Observing Newton’s Comet

COMETS. Lips(en), Friedrich Gustav

Ohnvorgreiffliche Gedancken / über den im Monath Novemb(er). und Decemb(er). An(no). 1680. /und 1681. im Jenner erschienenen/ Cometen / nebenst vier erörterten Fragen über das Vorgestellte / Bedencken von Cometen; / zum andernmahl vermehrter herauß gegeben von / Friedrich Lipsen/ des Rotenburg. / Gymnasii Rectore.

Rotenburg ob der Tauber: druckts und verlegts Friedrich Gustav Lipß, 1681


Quarto (204 x 163 mm) [8] p.

Marbled paper guard. A fine copy, with a woodcut on the title showing the comet streaking through the sky above Rothenburg ob der Tauber. Extremely rare. Only NYPL in North America.

Exceedingly rare, revised and expanded edition of a pamphlet on the comet of 1680 and 1681, known variously as the Great Comet, Kirch's comet (after its discoverer), or Newton's Comet. The author, Friedrich Gustav Lips of Crailsheimwas director of the imperial gymnasium at Rothenburg ob der Tauber from 1666-1683. The work contains a description of the comet and prognostications. There are two variants published in 1680 and all three editions have a different title woodcut.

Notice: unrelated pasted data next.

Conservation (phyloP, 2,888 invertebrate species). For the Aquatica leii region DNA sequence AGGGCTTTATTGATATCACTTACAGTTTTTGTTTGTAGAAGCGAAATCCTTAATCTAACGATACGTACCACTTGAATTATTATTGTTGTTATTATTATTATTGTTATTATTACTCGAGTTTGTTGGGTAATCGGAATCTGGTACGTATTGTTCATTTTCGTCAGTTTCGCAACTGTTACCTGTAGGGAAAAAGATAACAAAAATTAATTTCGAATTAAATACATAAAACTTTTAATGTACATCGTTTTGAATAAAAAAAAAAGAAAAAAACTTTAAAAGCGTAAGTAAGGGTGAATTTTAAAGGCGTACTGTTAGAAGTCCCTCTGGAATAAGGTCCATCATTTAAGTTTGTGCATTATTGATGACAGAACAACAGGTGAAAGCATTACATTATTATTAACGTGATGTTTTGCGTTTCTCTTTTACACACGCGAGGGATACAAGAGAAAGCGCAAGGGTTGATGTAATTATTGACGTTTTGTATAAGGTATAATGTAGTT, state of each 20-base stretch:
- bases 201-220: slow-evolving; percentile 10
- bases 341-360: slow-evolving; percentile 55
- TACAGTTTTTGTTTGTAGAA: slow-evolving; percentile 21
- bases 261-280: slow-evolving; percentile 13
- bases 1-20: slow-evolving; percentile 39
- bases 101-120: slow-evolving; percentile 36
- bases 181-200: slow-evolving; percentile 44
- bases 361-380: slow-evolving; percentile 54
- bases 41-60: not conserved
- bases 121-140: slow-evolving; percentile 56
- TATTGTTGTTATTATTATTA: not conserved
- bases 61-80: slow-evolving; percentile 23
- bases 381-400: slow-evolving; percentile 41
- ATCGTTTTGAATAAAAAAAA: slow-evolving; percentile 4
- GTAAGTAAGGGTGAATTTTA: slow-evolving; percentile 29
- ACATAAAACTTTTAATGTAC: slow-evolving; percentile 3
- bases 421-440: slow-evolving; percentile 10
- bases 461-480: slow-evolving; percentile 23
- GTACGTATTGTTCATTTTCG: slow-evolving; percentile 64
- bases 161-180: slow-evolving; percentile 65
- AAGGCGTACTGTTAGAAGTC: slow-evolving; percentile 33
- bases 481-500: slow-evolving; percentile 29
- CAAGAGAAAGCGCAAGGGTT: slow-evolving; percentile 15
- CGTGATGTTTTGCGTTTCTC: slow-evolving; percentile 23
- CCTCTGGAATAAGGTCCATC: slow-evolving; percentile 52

The "Great Comet of 1680 (C/1680 V1) has the distinction of being the first comet discovered by telescope. The comet was discovered by Gottfried Kirch on 14 November 1680, new style, and became one of the brightest comets of the 17th century – reputedly visible even in daytime – and was noted for its spectacularly long tail. Aside from its brilliance, it is probably most noted for being used by Isaac Newton to test and verify Kepler‘s laws. John Flamsteed was the first to propose that the two bright comets of 1680/1681 were the same comet, one travelling inbound to the Sun and the other outbound, and Newton originally disputed this. Newton later changed his mind, however, and then, with Halley‘s help, purloined some of Flamsteed‘s data to indeed verify this was the case without giving Flamsteed credit.

VD17 12: 641538V; Brüning 1318 (1680 ed.); Houzeau - Lancaster 5770; Robinson no. 33; Z&K XXXI, 851; KVK: Erlangen, München; OCLC: only NYPL; COPAC: only National Library Scotland.